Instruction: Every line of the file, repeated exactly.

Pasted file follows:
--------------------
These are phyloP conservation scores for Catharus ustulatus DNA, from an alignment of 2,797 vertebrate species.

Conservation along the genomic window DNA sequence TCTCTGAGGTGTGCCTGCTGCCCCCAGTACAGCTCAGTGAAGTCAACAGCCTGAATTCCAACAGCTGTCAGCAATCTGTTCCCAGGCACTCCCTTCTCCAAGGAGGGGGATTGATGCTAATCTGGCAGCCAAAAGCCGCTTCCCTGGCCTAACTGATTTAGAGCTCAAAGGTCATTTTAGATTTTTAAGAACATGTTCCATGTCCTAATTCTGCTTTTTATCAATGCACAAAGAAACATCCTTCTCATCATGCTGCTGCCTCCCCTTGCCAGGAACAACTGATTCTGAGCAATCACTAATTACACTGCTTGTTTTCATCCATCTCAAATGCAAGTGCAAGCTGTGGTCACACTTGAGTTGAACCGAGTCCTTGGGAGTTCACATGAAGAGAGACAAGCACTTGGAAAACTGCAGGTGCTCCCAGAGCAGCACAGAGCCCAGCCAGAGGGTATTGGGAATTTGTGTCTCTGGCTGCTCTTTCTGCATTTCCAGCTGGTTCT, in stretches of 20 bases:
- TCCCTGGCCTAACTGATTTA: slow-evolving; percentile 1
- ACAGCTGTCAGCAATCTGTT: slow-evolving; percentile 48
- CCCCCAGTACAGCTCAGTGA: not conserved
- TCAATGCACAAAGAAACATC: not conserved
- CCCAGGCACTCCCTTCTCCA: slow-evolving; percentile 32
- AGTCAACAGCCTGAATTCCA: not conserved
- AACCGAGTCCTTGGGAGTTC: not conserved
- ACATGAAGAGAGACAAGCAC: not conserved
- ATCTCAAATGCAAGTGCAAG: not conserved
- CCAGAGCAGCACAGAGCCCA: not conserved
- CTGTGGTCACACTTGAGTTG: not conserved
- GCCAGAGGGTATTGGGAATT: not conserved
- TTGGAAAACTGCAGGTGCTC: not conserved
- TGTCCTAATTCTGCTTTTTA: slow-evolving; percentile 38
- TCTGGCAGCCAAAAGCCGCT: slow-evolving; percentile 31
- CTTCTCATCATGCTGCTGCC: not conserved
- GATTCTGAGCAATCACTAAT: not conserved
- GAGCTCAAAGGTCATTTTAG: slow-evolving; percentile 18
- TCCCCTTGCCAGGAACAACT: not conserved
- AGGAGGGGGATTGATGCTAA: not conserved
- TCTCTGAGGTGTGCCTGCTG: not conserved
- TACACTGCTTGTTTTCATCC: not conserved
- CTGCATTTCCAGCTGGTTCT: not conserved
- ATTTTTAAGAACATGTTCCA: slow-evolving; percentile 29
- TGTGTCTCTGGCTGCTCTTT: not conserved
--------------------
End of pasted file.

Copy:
These are phyloP conservation scores for Catharus ustulatus DNA, from an alignment of 2,797 vertebrate species.

Conservation along the genomic window DNA sequence TCTCTGAGGTGTGCCTGCTGCCCCCAGTACAGCTCAGTGAAGTCAACAGCCTGAATTCCAACAGCTGTCAGCAATCTGTTCCCAGGCACTCCCTTCTCCAAGGAGGGGGATTGATGCTAATCTGGCAGCCAAAAGCCGCTTCCCTGGCCTAACTGATTTAGAGCTCAAAGGTCATTTTAGATTTTTAAGAACATGTTCCATGTCCTAATTCTGCTTTTTATCAATGCACAAAGAAACATCCTTCTCATCATGCTGCTGCCTCCCCTTGCCAGGAACAACTGATTCTGAGCAATCACTAATTACACTGCTTGTTTTCATCCATCTCAAATGCAAGTGCAAGCTGTGGTCACACTTGAGTTGAACCGAGTCCTTGGGAGTTCACATGAAGAGAGACAAGCACTTGGAAAACTGCAGGTGCTCCCAGAGCAGCACAGAGCCCAGCCAGAGGGTATTGGGAATTTGTGTCTCTGGCTGCTCTTTCTGCATTTCCAGCTGGTTCT, in stretches of 20 bases:
- TCCCTGGCCTAACTGATTTA: slow-evolving; percentile 1
- ACAGCTGTCAGCAATCTGTT: slow-evolving; percentile 48
- CCCCCAGTACAGCTCAGTGA: not conserved
- TCAATGCACAAAGAAACATC: not conserved
- CCCAGGCACTCCCTTCTCCA: slow-evolving; percentile 32
- AGTCAACAGCCTGAATTCCA: not conserved
- AACCGAGTCCTTGGGAGTTC: not conserved
- ACATGAAGAGAGACAAGCAC: not conserved
- ATCTCAAATGCAAGTGCAAG: not conserved
- CCAGAGCAGCACAGAGCCCA: not conserved
- CTGTGGTCACACTTGAGTTG: not conserved
- GCCAGAGGGTATTGGGAATT: not conserved
- TTGGAAAACTGCAGGTGCTC: not conserved
- TGTCCTAATTCTGCTTTTTA: slow-evolving; percentile 38
- TCTGGCAGCCAAAAGCCGCT: slow-evolving; percentile 31
- CTTCTCATCATGCTGCTGCC: not conserved
- GATTCTGAGCAATCACTAAT: not conserved
- GAGCTCAAAGGTCATTTTAG: slow-evolving; percentile 18
- TCCCCTTGCCAGGAACAACT: not conserved
- AGGAGGGGGATTGATGCTAA: not conserved
- TCTCTGAGGTGTGCCTGCTG: not conserved
- TACACTGCTTGTTTTCATCC: not conserved
- CTGCATTTCCAGCTGGTTCT: not conserved
- ATTTTTAAGAACATGTTCCA: slow-evolving; percentile 29
- TGTGTCTCTGGCTGCTCTTT: not conserved